Matt Somerfield takes an irreverent look at some of the more interesting design solutions on offer during the first half of this Formula 1 season, in order to put together the fantasy SGP-002 racer
As you'd expect, the 2016 grid is made up of an eclectic mix of design philosophies, which means that what seems like a fantastic design solution on one machine may not be transferable to another.
That's not to say the teams don't at least investigate other teams' designs, with similar solutions often cropping up on another car several races down the schedule, but in most cases it isn't a simple copy-and-paste endeavour.
You may have noticed that the SGP-002 features an asymmetric front wing and that's because I'm torn as to the front wing I'd use. On one side we have Mercedes' W07 front wing and on the other we have McLaren's offering.
Mercedes' introduction of the tunnel style outer section of the flaps, used to change the shape of the airflow around the front tire, has since led others to adopt the methodology. Where they stand apart though is the use of serrated "teeth" on the rear trailing edge of the penultimate flap, which energises the upper flap, something they introduced in 2015.
This year they've added strakes to the front face of the upper flap to perform a similar objective, balancing aero during the transitional phases of cornering and braking.
Red Bull is the only other team to have trialed a serrated flap, way back in China, placing serrations on the second and third flap down. They concluded that while it has merits, it doesn't fit with their current philosophy, causing instability downstream but may continue to assess it in the future.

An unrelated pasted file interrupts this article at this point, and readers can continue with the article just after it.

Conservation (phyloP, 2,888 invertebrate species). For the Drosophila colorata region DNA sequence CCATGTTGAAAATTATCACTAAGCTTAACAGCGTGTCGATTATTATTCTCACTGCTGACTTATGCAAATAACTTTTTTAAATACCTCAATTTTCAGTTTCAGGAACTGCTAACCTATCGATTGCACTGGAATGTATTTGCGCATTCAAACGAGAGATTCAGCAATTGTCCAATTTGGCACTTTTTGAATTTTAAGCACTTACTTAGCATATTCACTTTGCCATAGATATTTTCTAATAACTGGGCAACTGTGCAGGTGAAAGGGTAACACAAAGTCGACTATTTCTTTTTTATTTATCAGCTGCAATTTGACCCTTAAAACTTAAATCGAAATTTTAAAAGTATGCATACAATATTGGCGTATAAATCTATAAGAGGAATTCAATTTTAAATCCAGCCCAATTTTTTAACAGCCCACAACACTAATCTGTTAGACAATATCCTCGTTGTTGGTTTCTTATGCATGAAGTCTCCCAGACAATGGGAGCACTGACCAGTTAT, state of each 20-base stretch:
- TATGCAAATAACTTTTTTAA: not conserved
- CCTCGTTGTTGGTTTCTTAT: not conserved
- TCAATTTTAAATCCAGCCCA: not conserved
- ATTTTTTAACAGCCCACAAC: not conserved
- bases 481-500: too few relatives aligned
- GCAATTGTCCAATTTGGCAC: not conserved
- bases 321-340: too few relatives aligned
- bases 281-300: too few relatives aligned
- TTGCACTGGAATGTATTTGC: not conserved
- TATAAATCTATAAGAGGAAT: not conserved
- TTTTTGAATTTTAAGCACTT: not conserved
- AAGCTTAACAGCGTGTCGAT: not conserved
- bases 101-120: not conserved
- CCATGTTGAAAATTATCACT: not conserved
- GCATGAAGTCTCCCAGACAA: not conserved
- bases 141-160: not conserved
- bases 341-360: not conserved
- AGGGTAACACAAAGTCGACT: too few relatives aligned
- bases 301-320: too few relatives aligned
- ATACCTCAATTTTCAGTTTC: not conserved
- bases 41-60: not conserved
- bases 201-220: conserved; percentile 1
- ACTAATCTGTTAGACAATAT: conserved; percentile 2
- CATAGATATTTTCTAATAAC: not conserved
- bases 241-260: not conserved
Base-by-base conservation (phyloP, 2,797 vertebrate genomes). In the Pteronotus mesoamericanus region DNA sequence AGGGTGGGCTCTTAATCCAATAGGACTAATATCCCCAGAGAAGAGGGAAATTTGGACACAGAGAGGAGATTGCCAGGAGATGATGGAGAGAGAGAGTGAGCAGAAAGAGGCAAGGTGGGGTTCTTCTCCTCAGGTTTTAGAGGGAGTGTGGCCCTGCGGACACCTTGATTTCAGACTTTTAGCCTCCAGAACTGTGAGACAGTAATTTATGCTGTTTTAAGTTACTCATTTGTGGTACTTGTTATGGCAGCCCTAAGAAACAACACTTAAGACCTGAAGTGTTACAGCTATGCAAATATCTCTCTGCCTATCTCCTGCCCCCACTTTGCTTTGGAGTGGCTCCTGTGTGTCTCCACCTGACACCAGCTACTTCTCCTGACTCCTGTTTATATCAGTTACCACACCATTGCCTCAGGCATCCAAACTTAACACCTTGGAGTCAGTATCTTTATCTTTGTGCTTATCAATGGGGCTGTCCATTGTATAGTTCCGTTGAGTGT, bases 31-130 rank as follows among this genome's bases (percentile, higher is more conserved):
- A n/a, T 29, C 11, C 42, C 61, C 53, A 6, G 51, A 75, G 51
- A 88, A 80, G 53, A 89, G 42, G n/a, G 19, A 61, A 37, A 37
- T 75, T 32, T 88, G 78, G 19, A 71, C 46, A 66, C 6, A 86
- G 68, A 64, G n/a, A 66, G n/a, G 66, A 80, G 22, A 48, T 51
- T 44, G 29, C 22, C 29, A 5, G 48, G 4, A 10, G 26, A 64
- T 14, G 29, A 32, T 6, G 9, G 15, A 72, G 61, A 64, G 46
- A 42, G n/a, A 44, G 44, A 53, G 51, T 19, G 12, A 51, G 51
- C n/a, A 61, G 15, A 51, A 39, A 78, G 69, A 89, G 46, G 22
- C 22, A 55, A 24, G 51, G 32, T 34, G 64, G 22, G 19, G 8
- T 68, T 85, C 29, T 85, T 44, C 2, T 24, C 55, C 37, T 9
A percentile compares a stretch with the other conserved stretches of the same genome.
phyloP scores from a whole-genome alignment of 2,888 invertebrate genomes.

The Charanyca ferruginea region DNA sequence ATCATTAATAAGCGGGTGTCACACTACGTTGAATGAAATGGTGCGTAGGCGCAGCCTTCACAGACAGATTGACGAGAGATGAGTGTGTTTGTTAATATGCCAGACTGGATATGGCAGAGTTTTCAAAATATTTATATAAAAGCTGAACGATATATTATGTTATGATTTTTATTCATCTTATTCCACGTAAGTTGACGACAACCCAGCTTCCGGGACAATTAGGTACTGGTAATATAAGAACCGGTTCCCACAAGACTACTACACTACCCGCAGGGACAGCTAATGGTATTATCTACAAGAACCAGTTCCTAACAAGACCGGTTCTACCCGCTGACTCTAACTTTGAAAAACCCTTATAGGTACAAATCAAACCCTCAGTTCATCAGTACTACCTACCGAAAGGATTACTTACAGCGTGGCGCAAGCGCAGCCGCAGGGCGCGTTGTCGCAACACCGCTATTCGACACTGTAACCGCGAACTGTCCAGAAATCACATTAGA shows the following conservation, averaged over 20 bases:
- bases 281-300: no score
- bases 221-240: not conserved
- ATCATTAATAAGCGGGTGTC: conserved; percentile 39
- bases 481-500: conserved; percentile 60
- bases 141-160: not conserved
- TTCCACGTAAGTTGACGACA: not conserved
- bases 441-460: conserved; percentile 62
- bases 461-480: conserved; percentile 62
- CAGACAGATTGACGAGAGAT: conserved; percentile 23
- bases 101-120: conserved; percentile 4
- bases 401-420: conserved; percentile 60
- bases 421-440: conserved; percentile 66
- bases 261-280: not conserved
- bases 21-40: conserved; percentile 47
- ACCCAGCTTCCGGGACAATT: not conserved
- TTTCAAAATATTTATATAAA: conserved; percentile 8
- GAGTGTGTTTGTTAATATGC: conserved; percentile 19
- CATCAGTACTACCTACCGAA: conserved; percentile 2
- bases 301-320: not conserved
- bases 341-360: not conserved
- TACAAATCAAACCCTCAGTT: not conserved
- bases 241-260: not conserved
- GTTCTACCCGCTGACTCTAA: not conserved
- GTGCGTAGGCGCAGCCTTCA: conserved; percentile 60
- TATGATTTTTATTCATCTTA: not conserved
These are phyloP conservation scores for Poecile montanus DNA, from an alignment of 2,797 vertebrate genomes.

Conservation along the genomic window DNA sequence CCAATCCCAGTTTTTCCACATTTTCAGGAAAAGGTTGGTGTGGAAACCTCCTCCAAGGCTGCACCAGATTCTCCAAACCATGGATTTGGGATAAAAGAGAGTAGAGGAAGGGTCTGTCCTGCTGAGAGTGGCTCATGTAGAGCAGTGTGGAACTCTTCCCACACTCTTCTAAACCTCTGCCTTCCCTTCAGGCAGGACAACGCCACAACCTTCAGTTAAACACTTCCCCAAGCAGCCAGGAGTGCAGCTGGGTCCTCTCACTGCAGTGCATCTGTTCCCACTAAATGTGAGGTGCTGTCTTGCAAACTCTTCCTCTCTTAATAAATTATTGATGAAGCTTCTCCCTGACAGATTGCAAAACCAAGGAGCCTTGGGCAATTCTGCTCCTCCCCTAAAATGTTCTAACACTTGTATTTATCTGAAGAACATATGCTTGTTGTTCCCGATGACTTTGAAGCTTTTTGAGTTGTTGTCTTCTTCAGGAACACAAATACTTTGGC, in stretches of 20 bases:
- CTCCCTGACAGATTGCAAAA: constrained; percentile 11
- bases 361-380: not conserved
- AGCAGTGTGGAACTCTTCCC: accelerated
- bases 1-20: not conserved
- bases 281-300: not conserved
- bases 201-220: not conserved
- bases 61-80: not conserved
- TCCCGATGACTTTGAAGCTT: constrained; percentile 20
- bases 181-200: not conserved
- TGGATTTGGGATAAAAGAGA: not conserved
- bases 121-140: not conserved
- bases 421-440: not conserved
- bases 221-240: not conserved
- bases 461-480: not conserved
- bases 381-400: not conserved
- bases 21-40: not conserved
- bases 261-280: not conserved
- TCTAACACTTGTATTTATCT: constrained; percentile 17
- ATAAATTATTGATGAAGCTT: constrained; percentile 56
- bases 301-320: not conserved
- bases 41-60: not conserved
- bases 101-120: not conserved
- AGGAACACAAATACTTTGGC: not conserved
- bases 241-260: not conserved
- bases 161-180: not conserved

McLaren's issues over the last couple of seasons have been exacerbated by Honda's re-entry into the sport and being significantly adrift in the power stakes. However, that's not to say that the chassis hasn't had its weaknesses too, even if the team have fervently denied it.
Peter Prodromou's arrival from Red Bull has been heralded by McLaren as a turning point for the team, which have openly admitted it had lost its way in the preceding years. Having joined the team late in 2014 they almost immediately began running a front wing design that, if put side-by-side with a Red Bull, one it would have been difficult to tell the difference.
However, the front wing is but one small piece in the overall picture and as we've already discussed a copy and paste approach does not necessarily bring success.
Where the MP4-30 was compromised by previous thinking and philosophies the MP4-31 is much more refined all round and the design of its front wing and its Red Bull counterpart have started to diverge, with McLaren's influence spliced into its DNA.